Engineer Larry broke out in a cold sweat when asked him about the blood stained manacles hanging from the ceiling in the engine roomMay 21, 2012
We were enroute to Roca Partida all night, arriving around 730. It was interesting trying to sleep with the boat rocking in the swell of the waves. Your head would rise, then fall, then roll to the left or right, then rise again, and there was a brief moment where it felt like a fat person accidentally sat on my head. Every 5 minutes.
Nevertheless, Roca Partida is an inspiring site, surrounded by 10-12 foot swells, dolphins breaching by the dozens, and here sits this little rock in the middle of nowhere, covered in fragrant bird droppings. I believe I will call it “La Roca Del Guano”. The first dive was cancelled, because the crew all had severe hangovers, or because the waves washing over the back of the boat kept knocking us on our asses. Andrea and I conspired to use Jedi mind tricks to persuade the captain otherwise, but he was already consumed by the Dark side, and our effort was wasted. So we wait.
Larry gave me a tour of the engine room and water desalination system. He was really well informed and seemed grateful that the captain wasn‚t around, yelling obscenities at him. However, he broke out in a sweat when I asked about the blood stained manacles hanging from the ceiling, and rushed me out on deck. No wonder this room is soundproof.
Finally in the water, in challenging surf, loading onto zodiacs for the short hop to the drop zone, and in we rolled. Immediately surrounded by tons of fish, and sharks by the barrel full! The second dive was the same, if anything, even more sharks. The extra weight I put on this week from the food and endless snacks was beginning to worry me, in the presence of so many predators. Luckily I was bigger than most of them.
Conditions are such that we will be relocating back to the Boiler tonight, where the party is just getting‚ started, and mantas are all naked. As interesting as this volcanic rock and its marine life have been, we long for the sweet embrace of mantas again. It’s been an eye opener, out here in the middle of nowhere with this barren volcanic rock looming over us, a sense of isolation flows in. I have seldom felt so at peace, so rested, so well cared for. I’m trying to think of a humorous segue, but it seems unnecessary. Like lipstick on a manta.
Just made the overnight ride back to San Benedicto. I got yelled at first thing this morning, because the crew doesn’t allow anyone on deck when they’re unloading the boats, and I was too numb to understand what they were saying. Tony was foaming at the mouth and throwing lead weights at me until I retreated to the passenger deck. Only required about 7 stitches. He throws like a little girl. My mother has drawn more blood from me!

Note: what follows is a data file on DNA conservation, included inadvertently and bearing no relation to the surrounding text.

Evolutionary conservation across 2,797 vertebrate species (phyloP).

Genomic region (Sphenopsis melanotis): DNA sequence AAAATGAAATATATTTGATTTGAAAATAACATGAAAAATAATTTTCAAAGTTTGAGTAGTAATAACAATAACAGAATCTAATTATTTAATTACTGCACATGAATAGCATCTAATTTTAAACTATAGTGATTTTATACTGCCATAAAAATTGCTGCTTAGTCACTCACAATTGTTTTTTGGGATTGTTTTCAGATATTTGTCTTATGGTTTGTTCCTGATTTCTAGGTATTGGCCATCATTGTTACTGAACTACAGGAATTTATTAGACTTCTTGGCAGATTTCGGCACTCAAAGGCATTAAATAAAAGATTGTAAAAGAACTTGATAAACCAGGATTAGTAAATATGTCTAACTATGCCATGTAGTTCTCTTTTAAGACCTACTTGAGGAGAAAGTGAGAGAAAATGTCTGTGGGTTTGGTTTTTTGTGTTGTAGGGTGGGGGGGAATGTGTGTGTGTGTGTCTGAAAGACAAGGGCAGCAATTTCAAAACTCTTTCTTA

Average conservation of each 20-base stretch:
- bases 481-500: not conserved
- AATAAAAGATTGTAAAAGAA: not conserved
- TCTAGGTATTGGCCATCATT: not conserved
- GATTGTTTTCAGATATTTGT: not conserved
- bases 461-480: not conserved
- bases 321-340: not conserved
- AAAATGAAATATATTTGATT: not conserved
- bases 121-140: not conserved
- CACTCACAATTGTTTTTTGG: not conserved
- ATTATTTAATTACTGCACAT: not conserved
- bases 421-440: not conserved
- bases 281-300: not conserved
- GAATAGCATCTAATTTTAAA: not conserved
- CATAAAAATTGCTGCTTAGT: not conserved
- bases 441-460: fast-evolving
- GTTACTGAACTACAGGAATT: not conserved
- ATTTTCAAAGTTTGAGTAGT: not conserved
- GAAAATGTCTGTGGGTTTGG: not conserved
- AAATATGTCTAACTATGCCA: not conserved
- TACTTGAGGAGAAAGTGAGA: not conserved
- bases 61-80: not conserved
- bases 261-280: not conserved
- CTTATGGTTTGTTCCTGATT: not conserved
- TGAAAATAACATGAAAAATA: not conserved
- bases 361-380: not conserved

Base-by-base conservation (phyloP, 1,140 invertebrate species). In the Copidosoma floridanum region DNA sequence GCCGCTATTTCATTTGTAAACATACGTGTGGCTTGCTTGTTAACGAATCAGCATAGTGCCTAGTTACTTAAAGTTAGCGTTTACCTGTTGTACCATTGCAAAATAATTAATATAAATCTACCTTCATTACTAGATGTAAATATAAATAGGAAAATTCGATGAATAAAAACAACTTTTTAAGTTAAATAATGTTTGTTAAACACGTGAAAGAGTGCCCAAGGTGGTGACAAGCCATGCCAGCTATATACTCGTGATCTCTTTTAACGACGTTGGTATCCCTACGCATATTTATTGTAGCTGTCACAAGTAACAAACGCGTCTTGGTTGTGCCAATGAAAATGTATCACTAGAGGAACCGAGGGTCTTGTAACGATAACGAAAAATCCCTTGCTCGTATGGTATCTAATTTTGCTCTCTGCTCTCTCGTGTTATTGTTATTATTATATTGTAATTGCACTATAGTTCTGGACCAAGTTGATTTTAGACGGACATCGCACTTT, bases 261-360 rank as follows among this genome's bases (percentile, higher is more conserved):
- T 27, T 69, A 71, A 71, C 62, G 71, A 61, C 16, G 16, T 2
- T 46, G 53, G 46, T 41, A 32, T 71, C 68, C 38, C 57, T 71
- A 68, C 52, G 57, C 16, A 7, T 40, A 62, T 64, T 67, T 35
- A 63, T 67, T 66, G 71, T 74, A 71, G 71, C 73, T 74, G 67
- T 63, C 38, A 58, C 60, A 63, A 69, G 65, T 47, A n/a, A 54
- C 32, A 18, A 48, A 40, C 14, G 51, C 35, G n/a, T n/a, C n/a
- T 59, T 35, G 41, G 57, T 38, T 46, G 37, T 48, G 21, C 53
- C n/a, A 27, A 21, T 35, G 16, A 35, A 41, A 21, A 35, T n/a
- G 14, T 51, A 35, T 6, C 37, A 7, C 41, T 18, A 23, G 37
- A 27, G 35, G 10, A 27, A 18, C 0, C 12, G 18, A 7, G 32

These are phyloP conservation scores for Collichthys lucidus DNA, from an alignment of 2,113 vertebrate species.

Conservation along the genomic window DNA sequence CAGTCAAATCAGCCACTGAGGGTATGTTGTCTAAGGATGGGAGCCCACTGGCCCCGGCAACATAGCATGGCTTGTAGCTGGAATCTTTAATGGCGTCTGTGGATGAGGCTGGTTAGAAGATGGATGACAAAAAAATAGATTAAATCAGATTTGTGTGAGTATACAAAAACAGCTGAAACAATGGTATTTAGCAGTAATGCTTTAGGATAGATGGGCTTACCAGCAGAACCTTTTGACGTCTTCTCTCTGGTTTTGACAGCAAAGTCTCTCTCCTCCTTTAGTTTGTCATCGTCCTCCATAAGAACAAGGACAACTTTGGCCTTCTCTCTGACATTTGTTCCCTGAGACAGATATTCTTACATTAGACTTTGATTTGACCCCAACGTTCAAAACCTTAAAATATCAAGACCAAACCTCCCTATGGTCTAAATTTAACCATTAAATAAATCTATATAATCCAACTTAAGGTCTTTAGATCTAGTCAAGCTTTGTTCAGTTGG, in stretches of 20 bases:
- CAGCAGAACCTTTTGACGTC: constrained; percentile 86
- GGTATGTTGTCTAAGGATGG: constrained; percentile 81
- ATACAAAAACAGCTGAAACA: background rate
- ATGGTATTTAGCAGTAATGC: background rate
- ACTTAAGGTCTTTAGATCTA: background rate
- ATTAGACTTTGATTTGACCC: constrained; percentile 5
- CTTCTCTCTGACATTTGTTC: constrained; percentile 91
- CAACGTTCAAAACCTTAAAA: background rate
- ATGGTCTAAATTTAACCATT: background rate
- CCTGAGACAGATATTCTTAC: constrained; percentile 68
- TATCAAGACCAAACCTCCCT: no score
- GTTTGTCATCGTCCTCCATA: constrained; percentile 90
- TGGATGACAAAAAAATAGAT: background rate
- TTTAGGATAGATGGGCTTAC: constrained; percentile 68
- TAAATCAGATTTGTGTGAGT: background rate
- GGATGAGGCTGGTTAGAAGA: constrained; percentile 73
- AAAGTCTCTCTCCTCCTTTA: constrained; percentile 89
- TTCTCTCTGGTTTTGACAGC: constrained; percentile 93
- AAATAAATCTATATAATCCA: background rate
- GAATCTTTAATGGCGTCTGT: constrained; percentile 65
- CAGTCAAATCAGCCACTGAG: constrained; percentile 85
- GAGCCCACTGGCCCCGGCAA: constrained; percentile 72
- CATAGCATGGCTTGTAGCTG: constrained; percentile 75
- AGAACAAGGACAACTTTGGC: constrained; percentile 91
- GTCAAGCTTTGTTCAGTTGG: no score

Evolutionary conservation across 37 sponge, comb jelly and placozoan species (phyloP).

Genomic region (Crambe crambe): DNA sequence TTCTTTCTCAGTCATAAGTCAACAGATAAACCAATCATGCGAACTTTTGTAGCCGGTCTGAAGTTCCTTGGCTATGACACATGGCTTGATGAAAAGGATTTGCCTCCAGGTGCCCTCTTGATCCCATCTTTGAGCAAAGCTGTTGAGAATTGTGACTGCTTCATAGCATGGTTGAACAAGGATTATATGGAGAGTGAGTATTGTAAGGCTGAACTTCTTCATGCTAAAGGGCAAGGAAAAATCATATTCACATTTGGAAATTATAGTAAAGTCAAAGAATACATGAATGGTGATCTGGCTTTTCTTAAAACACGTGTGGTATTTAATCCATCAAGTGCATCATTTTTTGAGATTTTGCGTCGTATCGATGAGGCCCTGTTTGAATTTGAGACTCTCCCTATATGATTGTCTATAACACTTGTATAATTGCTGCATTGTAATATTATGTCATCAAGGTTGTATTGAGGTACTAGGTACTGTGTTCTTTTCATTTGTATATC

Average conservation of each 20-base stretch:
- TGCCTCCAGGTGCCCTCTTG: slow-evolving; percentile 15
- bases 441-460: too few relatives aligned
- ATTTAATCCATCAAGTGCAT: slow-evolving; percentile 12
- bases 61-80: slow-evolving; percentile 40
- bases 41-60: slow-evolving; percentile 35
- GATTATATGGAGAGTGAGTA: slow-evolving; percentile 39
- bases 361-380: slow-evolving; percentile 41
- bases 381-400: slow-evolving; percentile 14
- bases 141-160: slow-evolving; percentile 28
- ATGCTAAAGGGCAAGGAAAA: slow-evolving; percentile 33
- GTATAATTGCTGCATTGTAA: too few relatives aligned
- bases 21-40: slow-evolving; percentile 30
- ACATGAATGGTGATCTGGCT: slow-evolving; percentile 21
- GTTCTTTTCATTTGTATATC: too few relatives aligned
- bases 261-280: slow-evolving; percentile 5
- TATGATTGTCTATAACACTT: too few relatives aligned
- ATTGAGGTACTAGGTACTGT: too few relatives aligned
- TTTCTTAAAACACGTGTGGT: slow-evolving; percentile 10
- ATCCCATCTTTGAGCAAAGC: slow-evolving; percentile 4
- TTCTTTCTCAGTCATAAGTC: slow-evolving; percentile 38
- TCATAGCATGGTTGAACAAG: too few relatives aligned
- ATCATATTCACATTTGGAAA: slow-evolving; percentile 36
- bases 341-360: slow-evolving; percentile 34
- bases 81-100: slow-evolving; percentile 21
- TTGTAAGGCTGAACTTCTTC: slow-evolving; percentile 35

We hit the water around 800am. To quote Tony, it’s amazing what you can see when there are no mantas around. Lots of small critters; delicate little jellyfish, lots of octopus, so many fish you were bumping into them. Some divers saw a hammerhead, big deal! I see that every morning when I look in the mirror. The octopus was surprisingly laid back, got so close to one with my camera he was French-kissing the lens.
Dive #2 We’re back in manta town! Everyone was diligently observing and photographing the fish and eels and octopi, but when the mantas showed up, it was like a bunch of celebrities just walked into your living room. The stars have arrived, and everyone else is forgotten! Dive 3 was more of the same, mantas circling and diving, mugging for the camera, humping the dive masters. Great!
We were commenting on how amiable and fun this group of divers are, laughing every day, always a joke and a smile. That a boatload of strangers can eat, sleep, and mingle in such close quarters without wholesale slaughter is a testament to good fellowship. The crew made it easier by encouraging us all, by feeding us gourmet meals and snacks, and by keeping the captain locked up with rum in his cabin. The last dive of the trip approaches.
We were getting pretty good at getting in the water quicker than day 1, and had a decent zodiac boarding technique as well. The mantas were there again to wish us a fond farewell. Certainly they will miss us, as they do a thousand others who have passed through their world. Fatigue sets in as we wash and pack up our dive gear. I for one will really miss this place, the marine life, the crew, the jocular divers, even that hook handed, one eyed Cape Bretoner who steered the ship. As this was my first live aboard dive experience, I believe it will always be the best.
Rumor has it the Mexican Navy won’t let us go to Socorro because they had a plane load of port girls flown in.
Highlight of the day: observing a bait ball at close quarters (from the surface the divemaster was a bit leery of dropping us into the middle of a feeding frenzy!). After pestering the captain all week he finally relented and allowed us to zodiac out to catch some bait ball action not far from the ship. We arrived a little too late to see the bait ball, but a pod of dolphin played around for a while and we got some good footage with the GoPro. On the way back the captain radioed in another ball even closer to the ship, this time we were in the middle of the frenzy, with yellow tail leaping from the water, frigates and boobies diving from the air, all after a school of some strange (as yet un-identified) little red bait fish. Cool!
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This post was written by Mairin